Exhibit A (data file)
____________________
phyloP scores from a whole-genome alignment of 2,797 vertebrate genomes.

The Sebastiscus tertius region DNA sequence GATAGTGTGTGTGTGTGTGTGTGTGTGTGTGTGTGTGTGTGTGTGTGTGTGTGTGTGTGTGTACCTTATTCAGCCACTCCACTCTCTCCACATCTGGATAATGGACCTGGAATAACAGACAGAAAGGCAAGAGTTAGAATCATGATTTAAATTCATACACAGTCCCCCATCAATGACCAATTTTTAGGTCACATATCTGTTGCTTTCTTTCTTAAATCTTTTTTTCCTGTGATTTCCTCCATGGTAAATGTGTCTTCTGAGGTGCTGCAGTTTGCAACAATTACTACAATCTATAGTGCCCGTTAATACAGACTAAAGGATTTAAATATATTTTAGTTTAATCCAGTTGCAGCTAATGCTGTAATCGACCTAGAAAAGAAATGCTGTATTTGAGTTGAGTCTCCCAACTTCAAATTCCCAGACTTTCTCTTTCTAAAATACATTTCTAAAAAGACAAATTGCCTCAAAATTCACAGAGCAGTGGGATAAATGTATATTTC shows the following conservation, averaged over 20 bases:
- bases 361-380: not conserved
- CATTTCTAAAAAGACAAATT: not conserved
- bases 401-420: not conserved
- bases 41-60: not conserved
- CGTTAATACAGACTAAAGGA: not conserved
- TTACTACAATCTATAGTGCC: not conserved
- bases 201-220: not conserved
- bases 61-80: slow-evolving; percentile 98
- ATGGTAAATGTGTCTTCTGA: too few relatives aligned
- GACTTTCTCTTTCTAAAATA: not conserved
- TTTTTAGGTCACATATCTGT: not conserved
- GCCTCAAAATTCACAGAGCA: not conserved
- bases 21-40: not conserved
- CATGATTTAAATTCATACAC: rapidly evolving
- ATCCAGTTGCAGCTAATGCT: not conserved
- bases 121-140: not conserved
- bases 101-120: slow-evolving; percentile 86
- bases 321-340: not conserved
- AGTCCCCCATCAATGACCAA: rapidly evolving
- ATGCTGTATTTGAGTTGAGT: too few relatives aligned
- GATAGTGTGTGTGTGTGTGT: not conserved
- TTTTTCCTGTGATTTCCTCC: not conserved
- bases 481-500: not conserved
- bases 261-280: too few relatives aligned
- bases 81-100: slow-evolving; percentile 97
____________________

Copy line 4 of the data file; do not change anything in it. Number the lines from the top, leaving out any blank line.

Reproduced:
- CATTTCTAAAAAGACAAATT: not conserved